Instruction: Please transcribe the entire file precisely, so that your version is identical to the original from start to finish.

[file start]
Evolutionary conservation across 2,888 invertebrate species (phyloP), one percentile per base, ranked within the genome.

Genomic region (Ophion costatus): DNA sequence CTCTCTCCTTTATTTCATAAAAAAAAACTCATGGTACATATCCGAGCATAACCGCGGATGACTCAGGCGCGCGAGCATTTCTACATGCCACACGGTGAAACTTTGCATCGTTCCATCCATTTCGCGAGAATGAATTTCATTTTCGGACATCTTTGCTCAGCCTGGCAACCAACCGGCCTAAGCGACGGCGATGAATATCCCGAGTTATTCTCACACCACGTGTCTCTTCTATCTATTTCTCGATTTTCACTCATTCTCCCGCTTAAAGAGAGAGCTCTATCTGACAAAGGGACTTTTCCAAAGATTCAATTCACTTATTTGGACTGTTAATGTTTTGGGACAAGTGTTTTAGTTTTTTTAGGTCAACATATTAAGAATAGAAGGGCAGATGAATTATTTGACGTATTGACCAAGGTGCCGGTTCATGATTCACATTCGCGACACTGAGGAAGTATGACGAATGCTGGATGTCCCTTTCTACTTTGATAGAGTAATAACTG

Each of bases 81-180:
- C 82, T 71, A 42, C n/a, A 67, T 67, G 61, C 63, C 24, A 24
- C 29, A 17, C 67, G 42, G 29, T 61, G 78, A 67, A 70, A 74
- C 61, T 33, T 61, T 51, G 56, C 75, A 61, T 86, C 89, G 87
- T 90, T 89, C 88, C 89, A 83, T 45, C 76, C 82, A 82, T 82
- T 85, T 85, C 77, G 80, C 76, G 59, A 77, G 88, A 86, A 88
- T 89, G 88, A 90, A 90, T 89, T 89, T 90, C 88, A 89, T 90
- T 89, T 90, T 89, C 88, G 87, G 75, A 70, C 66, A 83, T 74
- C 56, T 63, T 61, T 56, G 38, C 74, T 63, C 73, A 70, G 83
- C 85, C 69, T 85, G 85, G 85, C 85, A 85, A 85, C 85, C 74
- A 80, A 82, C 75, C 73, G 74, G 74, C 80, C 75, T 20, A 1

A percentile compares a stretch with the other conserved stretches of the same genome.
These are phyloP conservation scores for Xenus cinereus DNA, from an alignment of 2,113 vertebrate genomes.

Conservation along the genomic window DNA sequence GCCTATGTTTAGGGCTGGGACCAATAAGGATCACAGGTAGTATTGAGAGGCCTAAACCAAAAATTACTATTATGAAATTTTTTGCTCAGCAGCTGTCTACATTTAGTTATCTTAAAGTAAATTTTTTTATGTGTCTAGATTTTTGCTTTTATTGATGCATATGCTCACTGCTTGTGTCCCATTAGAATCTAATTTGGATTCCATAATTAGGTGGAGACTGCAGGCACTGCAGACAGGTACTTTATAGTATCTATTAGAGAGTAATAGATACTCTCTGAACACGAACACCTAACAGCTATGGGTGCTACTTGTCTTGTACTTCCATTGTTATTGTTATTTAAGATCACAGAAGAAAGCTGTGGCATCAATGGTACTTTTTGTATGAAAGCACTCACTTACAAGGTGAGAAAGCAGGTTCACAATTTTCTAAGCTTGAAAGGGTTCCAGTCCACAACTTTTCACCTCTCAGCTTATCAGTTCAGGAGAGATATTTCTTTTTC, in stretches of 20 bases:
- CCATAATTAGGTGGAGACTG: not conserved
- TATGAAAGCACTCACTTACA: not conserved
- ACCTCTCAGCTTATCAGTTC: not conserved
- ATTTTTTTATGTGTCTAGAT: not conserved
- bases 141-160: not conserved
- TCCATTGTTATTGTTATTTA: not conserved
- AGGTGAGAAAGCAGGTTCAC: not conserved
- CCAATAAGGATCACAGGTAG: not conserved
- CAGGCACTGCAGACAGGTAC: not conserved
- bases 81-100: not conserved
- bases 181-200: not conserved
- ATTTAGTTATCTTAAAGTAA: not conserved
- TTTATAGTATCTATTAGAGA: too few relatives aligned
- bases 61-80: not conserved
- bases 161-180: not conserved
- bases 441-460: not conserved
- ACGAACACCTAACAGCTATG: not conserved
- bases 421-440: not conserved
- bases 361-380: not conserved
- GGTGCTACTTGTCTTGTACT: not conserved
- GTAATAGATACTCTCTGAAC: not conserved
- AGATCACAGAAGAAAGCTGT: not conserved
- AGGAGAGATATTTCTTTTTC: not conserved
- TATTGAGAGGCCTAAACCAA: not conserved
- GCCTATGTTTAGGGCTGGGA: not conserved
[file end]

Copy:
Evolutionary conservation across 2,888 invertebrate species (phyloP), one percentile per base, ranked within the genome.

Genomic region (Ophion costatus): DNA sequence CTCTCTCCTTTATTTCATAAAAAAAAACTCATGGTACATATCCGAGCATAACCGCGGATGACTCAGGCGCGCGAGCATTTCTACATGCCACACGGTGAAACTTTGCATCGTTCCATCCATTTCGCGAGAATGAATTTCATTTTCGGACATCTTTGCTCAGCCTGGCAACCAACCGGCCTAAGCGACGGCGATGAATATCCCGAGTTATTCTCACACCACGTGTCTCTTCTATCTATTTCTCGATTTTCACTCATTCTCCCGCTTAAAGAGAGAGCTCTATCTGACAAAGGGACTTTTCCAAAGATTCAATTCACTTATTTGGACTGTTAATGTTTTGGGACAAGTGTTTTAGTTTTTTTAGGTCAACATATTAAGAATAGAAGGGCAGATGAATTATTTGACGTATTGACCAAGGTGCCGGTTCATGATTCACATTCGCGACACTGAGGAAGTATGACGAATGCTGGATGTCCCTTTCTACTTTGATAGAGTAATAACTG

Each of bases 81-180:
- C 82, T 71, A 42, C n/a, A 67, T 67, G 61, C 63, C 24, A 24
- C 29, A 17, C 67, G 42, G 29, T 61, G 78, A 67, A 70, A 74
- C 61, T 33, T 61, T 51, G 56, C 75, A 61, T 86, C 89, G 87
- T 90, T 89, C 88, C 89, A 83, T 45, C 76, C 82, A 82, T 82
- T 85, T 85, C 77, G 80, C 76, G 59, A 77, G 88, A 86, A 88
- T 89, G 88, A 90, A 90, T 89, T 89, T 90, C 88, A 89, T 90
- T 89, T 90, T 89, C 88, G 87, G 75, A 70, C 66, A 83, T 74
- C 56, T 63, T 61, T 56, G 38, C 74, T 63, C 73, A 70, G 83
- C 85, C 69, T 85, G 85, G 85, C 85, A 85, A 85, C 85, C 74
- A 80, A 82, C 75, C 73, G 74, G 74, C 80, C 75, T 20, A 1

A percentile compares a stretch with the other conserved stretches of the same genome.
These are phyloP conservation scores for Xenus cinereus DNA, from an alignment of 2,113 vertebrate genomes.

Conservation along the genomic window DNA sequence GCCTATGTTTAGGGCTGGGACCAATAAGGATCACAGGTAGTATTGAGAGGCCTAAACCAAAAATTACTATTATGAAATTTTTTGCTCAGCAGCTGTCTACATTTAGTTATCTTAAAGTAAATTTTTTTATGTGTCTAGATTTTTGCTTTTATTGATGCATATGCTCACTGCTTGTGTCCCATTAGAATCTAATTTGGATTCCATAATTAGGTGGAGACTGCAGGCACTGCAGACAGGTACTTTATAGTATCTATTAGAGAGTAATAGATACTCTCTGAACACGAACACCTAACAGCTATGGGTGCTACTTGTCTTGTACTTCCATTGTTATTGTTATTTAAGATCACAGAAGAAAGCTGTGGCATCAATGGTACTTTTTGTATGAAAGCACTCACTTACAAGGTGAGAAAGCAGGTTCACAATTTTCTAAGCTTGAAAGGGTTCCAGTCCACAACTTTTCACCTCTCAGCTTATCAGTTCAGGAGAGATATTTCTTTTTC, in stretches of 20 bases:
- CCATAATTAGGTGGAGACTG: not conserved
- TATGAAAGCACTCACTTACA: not conserved
- ACCTCTCAGCTTATCAGTTC: not conserved
- ATTTTTTTATGTGTCTAGAT: not conserved
- bases 141-160: not conserved
- TCCATTGTTATTGTTATTTA: not conserved
- AGGTGAGAAAGCAGGTTCAC: not conserved
- CCAATAAGGATCACAGGTAG: not conserved
- CAGGCACTGCAGACAGGTAC: not conserved
- bases 81-100: not conserved
- bases 181-200: not conserved
- ATTTAGTTATCTTAAAGTAA: not conserved
- TTTATAGTATCTATTAGAGA: too few relatives aligned
- bases 61-80: not conserved
- bases 161-180: not conserved
- bases 441-460: not conserved
- ACGAACACCTAACAGCTATG: not conserved
- bases 421-440: not conserved
- bases 361-380: not conserved
- GGTGCTACTTGTCTTGTACT: not conserved
- GTAATAGATACTCTCTGAAC: not conserved
- AGATCACAGAAGAAAGCTGT: not conserved
- AGGAGAGATATTTCTTTTTC: not conserved
- TATTGAGAGGCCTAAACCAA: not conserved
- GCCTATGTTTAGGGCTGGGA: not conserved